In a very moving post yesterday, Bob Braun describes the plight of parents and children trapped in this controversy.  Cry for Newark describes the pleas of Grace Sergio, the outgoing president of the Hawthorne Avenue School parent organization, and students from the school who made formal presentations to the school board (elected but rendered powerless by state control) charged with implementing One Newark.  The protests have become so contentious that Cami Anderson has stuck by her announcement several weeks ago that she will no longer attend these public meetings.

After presenting data that Hawthorne Avenue School has met the demanded achievement goals—first in the city in student growth, third in the state in student growth, seventh in Newark in academic achievement—Sergio asked Newark’s school board, “What more do we need to do?”

Brawn writes: “Anderson’s treatment of Hawthorne—and similar schools throughout the state’s largest district—has been a nightmare…  She stripped the school of its librarians, its counselors, its attendance personnel.  She has ignored constant pleas to repair crumbling walls and leaking ceilings—promising repair money only after she gave the building to TEAM Academy, the local name for KIPP charters, and the Brick schools (which will co-locate in the building).”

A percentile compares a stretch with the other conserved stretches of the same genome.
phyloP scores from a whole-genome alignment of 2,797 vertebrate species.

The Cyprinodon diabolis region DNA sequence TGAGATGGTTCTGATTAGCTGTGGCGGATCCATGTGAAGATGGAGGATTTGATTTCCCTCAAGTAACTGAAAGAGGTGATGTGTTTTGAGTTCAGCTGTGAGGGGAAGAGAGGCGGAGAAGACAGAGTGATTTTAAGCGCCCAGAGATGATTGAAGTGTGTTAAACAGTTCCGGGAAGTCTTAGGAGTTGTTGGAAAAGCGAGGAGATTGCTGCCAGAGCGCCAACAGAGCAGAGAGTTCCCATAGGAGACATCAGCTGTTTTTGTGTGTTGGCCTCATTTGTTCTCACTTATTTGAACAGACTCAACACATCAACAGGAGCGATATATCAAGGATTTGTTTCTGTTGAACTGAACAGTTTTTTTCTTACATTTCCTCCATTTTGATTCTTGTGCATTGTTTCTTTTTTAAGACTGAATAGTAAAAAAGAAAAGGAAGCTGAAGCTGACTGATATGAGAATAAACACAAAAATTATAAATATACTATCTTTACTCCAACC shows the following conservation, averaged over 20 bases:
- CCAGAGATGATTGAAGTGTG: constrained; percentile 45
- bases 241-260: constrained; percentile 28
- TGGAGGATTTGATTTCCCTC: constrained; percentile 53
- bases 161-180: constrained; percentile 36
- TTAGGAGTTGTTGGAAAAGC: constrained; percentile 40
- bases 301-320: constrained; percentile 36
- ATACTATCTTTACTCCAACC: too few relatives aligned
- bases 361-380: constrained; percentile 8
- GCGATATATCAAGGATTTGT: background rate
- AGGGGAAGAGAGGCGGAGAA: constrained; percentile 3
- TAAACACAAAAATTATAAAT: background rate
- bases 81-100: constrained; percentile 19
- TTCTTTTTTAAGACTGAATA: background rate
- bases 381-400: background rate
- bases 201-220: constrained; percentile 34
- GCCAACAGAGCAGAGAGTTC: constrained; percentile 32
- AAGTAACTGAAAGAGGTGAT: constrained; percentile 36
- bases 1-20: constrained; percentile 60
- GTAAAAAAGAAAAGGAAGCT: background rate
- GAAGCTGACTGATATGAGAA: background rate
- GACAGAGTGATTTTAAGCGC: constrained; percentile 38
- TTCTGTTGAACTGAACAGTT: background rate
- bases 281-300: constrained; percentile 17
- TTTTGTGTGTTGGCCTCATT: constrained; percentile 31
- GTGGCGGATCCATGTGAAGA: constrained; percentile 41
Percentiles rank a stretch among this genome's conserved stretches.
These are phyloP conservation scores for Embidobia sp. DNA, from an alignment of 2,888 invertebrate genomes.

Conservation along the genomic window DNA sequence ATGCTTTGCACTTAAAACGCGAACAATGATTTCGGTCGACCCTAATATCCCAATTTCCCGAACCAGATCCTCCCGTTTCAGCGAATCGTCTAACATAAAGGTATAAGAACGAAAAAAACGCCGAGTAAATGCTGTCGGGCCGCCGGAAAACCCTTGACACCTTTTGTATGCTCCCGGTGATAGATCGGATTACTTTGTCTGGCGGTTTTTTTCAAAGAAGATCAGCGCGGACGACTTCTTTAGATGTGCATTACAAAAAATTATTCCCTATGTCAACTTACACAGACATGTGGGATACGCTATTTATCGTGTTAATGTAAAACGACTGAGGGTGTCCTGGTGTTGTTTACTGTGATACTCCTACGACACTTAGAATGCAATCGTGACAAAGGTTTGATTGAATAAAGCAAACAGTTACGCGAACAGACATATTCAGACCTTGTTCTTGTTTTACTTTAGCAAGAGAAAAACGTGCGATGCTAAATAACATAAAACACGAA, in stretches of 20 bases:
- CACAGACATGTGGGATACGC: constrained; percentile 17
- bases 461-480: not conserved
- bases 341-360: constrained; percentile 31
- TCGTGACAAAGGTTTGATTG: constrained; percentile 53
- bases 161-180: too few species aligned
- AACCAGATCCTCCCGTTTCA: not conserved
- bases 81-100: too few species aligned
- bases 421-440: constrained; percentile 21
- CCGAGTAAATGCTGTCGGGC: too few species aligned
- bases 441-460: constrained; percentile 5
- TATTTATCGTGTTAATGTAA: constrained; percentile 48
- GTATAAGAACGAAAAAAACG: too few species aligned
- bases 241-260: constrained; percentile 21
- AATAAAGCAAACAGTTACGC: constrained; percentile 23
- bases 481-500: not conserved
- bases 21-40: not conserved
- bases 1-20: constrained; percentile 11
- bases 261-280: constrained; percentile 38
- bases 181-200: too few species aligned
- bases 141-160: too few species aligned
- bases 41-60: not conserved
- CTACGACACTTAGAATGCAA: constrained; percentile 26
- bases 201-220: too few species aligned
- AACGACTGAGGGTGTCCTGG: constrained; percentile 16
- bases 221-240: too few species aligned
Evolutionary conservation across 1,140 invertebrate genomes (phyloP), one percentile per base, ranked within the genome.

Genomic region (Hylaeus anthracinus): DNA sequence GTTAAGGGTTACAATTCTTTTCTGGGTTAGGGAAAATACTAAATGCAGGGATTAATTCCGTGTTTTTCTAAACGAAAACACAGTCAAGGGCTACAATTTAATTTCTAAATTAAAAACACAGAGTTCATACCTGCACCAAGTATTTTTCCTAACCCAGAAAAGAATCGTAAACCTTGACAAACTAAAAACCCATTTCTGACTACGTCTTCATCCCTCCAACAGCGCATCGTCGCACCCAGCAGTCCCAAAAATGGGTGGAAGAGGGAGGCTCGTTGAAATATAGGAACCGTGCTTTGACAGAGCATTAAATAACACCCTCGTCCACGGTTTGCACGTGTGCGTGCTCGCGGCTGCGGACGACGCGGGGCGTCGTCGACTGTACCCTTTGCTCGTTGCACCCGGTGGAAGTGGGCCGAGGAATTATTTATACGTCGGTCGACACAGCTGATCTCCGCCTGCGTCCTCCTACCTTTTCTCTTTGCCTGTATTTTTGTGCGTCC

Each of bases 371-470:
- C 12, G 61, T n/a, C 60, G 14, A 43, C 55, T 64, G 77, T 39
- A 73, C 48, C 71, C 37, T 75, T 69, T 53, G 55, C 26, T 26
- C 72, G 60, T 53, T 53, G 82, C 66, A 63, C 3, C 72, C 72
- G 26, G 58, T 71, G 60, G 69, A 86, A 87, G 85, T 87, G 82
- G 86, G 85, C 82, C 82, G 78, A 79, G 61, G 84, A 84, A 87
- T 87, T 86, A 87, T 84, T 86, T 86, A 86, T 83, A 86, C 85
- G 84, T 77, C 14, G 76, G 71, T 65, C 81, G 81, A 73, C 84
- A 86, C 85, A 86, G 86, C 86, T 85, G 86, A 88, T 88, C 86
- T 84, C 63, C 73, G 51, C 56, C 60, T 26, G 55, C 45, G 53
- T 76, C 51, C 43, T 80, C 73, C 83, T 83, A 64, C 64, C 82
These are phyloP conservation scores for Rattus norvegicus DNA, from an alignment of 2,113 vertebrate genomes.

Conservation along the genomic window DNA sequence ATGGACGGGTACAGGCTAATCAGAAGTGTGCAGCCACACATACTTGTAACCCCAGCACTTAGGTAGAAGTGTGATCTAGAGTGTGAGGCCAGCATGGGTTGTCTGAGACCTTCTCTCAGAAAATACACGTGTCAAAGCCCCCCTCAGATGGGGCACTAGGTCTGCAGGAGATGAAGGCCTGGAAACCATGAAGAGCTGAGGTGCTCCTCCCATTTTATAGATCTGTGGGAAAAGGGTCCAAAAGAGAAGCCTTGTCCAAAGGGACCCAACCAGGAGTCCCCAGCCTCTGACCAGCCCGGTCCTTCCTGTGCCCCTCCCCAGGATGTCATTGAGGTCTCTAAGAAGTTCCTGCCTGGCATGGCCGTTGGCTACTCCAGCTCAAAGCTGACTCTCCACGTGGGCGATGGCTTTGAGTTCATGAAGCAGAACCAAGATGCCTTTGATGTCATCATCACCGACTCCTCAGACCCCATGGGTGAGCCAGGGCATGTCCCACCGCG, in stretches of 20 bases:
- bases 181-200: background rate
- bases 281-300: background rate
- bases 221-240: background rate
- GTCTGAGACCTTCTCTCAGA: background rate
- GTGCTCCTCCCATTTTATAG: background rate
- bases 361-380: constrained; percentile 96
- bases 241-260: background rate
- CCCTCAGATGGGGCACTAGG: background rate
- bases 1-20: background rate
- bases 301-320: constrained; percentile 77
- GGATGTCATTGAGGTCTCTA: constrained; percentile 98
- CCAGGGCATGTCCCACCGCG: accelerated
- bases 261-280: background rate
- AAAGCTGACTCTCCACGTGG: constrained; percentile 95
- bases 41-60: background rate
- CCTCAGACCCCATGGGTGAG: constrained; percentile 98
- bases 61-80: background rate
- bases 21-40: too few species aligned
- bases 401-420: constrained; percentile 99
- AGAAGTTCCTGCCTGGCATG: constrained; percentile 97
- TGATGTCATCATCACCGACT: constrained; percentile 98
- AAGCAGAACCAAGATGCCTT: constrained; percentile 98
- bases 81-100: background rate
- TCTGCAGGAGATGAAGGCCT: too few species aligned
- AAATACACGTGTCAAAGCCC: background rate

Braun notes that parents of 268 of the school’s 340 students chose Hawthorne for next year when they submitted the Universal Application.  The rest might have done the same, but Hawthorne will no longer be a K-8 school; its charters will serve children only through the fourth grade.

Braun concludes: “Sad. There’s a word rarely heard in the context of the state’s war on Newark’s neighborhood public schools. Sad. Yet the story of how a cruelly tone-deaf state bureaucrat named Cami Anderson is singlehandedly destroying a community’s neighborhood schools is just that. Sad.  And nothing more illustrates that sadness than the brave but probably futile effort of one successful neighborhood school to remain alive despite Anderson’s promise to give it to privatized educational entrepreneurs who include former business partners of the recently resigned state education commissioner… It’s about money and power and greed.”  (Thanks to Diane Ravitch for circulating Braun’s powerful column, Cry for Newark, late last night.)